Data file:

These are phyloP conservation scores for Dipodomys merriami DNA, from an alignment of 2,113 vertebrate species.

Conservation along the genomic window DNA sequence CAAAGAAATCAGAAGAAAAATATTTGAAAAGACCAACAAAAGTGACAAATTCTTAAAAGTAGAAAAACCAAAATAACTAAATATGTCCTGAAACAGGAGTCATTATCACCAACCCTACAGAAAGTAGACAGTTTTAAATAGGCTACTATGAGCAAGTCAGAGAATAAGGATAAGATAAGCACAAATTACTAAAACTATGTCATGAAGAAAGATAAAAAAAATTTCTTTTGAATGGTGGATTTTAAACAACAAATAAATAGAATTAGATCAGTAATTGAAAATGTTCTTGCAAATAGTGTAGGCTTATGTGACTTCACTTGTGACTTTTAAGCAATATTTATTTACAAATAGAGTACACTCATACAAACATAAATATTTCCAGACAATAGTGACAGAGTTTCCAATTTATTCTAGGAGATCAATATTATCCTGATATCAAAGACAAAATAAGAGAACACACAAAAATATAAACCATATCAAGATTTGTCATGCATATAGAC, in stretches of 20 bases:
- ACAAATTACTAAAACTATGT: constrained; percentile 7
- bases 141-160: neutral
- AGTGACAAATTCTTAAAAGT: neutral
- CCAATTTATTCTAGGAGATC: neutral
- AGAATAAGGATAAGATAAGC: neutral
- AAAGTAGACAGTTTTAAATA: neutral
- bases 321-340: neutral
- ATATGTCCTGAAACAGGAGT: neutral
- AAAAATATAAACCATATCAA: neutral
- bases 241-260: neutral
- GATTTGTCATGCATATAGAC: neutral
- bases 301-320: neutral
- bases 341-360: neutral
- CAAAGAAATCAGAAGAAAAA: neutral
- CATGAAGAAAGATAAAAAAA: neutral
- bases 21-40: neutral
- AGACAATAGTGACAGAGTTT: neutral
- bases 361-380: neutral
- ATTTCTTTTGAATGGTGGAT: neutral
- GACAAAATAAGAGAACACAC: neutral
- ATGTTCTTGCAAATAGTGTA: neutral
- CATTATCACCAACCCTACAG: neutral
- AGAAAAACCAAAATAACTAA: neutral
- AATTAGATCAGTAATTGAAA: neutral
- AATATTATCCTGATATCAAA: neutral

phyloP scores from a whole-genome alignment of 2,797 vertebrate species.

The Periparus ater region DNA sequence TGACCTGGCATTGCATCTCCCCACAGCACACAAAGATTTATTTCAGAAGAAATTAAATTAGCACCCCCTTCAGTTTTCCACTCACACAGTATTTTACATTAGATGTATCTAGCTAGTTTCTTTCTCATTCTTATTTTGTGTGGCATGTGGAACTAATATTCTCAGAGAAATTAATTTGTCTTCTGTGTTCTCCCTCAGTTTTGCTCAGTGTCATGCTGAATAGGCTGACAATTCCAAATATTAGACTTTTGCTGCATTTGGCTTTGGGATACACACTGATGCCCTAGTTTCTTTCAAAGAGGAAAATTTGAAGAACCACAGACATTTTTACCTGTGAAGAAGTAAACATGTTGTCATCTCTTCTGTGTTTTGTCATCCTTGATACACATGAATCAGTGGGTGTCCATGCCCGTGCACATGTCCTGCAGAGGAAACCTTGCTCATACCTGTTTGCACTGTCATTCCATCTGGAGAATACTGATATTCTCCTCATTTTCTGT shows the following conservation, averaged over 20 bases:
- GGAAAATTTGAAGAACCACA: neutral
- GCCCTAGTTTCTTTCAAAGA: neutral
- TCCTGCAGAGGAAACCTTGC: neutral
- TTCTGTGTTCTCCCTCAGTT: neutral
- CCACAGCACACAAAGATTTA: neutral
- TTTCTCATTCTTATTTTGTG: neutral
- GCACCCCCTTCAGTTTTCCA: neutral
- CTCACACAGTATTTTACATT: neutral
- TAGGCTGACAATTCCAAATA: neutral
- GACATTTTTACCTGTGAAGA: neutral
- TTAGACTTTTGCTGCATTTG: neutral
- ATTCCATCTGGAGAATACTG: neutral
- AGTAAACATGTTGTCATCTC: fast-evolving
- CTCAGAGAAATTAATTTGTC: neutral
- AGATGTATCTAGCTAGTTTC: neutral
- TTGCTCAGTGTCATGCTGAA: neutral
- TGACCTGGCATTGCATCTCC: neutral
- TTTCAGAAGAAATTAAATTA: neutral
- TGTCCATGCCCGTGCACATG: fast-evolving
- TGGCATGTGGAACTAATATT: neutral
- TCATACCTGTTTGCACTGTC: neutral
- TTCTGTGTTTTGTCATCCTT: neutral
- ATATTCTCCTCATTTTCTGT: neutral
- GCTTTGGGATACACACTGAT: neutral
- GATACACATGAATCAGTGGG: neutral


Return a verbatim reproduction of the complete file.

These are phyloP conservation scores for Dipodomys merriami DNA, from an alignment of 2,113 vertebrate species.

Conservation along the genomic window DNA sequence CAAAGAAATCAGAAGAAAAATATTTGAAAAGACCAACAAAAGTGACAAATTCTTAAAAGTAGAAAAACCAAAATAACTAAATATGTCCTGAAACAGGAGTCATTATCACCAACCCTACAGAAAGTAGACAGTTTTAAATAGGCTACTATGAGCAAGTCAGAGAATAAGGATAAGATAAGCACAAATTACTAAAACTATGTCATGAAGAAAGATAAAAAAAATTTCTTTTGAATGGTGGATTTTAAACAACAAATAAATAGAATTAGATCAGTAATTGAAAATGTTCTTGCAAATAGTGTAGGCTTATGTGACTTCACTTGTGACTTTTAAGCAATATTTATTTACAAATAGAGTACACTCATACAAACATAAATATTTCCAGACAATAGTGACAGAGTTTCCAATTTATTCTAGGAGATCAATATTATCCTGATATCAAAGACAAAATAAGAGAACACACAAAAATATAAACCATATCAAGATTTGTCATGCATATAGAC, in stretches of 20 bases:
- ACAAATTACTAAAACTATGT: constrained; percentile 7
- bases 141-160: neutral
- AGTGACAAATTCTTAAAAGT: neutral
- CCAATTTATTCTAGGAGATC: neutral
- AGAATAAGGATAAGATAAGC: neutral
- AAAGTAGACAGTTTTAAATA: neutral
- bases 321-340: neutral
- ATATGTCCTGAAACAGGAGT: neutral
- AAAAATATAAACCATATCAA: neutral
- bases 241-260: neutral
- GATTTGTCATGCATATAGAC: neutral
- bases 301-320: neutral
- bases 341-360: neutral
- CAAAGAAATCAGAAGAAAAA: neutral
- CATGAAGAAAGATAAAAAAA: neutral
- bases 21-40: neutral
- AGACAATAGTGACAGAGTTT: neutral
- bases 361-380: neutral
- ATTTCTTTTGAATGGTGGAT: neutral
- GACAAAATAAGAGAACACAC: neutral
- ATGTTCTTGCAAATAGTGTA: neutral
- CATTATCACCAACCCTACAG: neutral
- AGAAAAACCAAAATAACTAA: neutral
- AATTAGATCAGTAATTGAAA: neutral
- AATATTATCCTGATATCAAA: neutral

phyloP scores from a whole-genome alignment of 2,797 vertebrate species.

The Periparus ater region DNA sequence TGACCTGGCATTGCATCTCCCCACAGCACACAAAGATTTATTTCAGAAGAAATTAAATTAGCACCCCCTTCAGTTTTCCACTCACACAGTATTTTACATTAGATGTATCTAGCTAGTTTCTTTCTCATTCTTATTTTGTGTGGCATGTGGAACTAATATTCTCAGAGAAATTAATTTGTCTTCTGTGTTCTCCCTCAGTTTTGCTCAGTGTCATGCTGAATAGGCTGACAATTCCAAATATTAGACTTTTGCTGCATTTGGCTTTGGGATACACACTGATGCCCTAGTTTCTTTCAAAGAGGAAAATTTGAAGAACCACAGACATTTTTACCTGTGAAGAAGTAAACATGTTGTCATCTCTTCTGTGTTTTGTCATCCTTGATACACATGAATCAGTGGGTGTCCATGCCCGTGCACATGTCCTGCAGAGGAAACCTTGCTCATACCTGTTTGCACTGTCATTCCATCTGGAGAATACTGATATTCTCCTCATTTTCTGT shows the following conservation, averaged over 20 bases:
- GGAAAATTTGAAGAACCACA: neutral
- GCCCTAGTTTCTTTCAAAGA: neutral
- TCCTGCAGAGGAAACCTTGC: neutral
- TTCTGTGTTCTCCCTCAGTT: neutral
- CCACAGCACACAAAGATTTA: neutral
- TTTCTCATTCTTATTTTGTG: neutral
- GCACCCCCTTCAGTTTTCCA: neutral
- CTCACACAGTATTTTACATT: neutral
- TAGGCTGACAATTCCAAATA: neutral
- GACATTTTTACCTGTGAAGA: neutral
- TTAGACTTTTGCTGCATTTG: neutral
- ATTCCATCTGGAGAATACTG: neutral
- AGTAAACATGTTGTCATCTC: fast-evolving
- CTCAGAGAAATTAATTTGTC: neutral
- AGATGTATCTAGCTAGTTTC: neutral
- TTGCTCAGTGTCATGCTGAA: neutral
- TGACCTGGCATTGCATCTCC: neutral
- TTTCAGAAGAAATTAAATTA: neutral
- TGTCCATGCCCGTGCACATG: fast-evolving
- TGGCATGTGGAACTAATATT: neutral
- TCATACCTGTTTGCACTGTC: neutral
- TTCTGTGTTTTGTCATCCTT: neutral
- ATATTCTCCTCATTTTCTGT: neutral
- GCTTTGGGATACACACTGAT: neutral
- GATACACATGAATCAGTGGG: neutral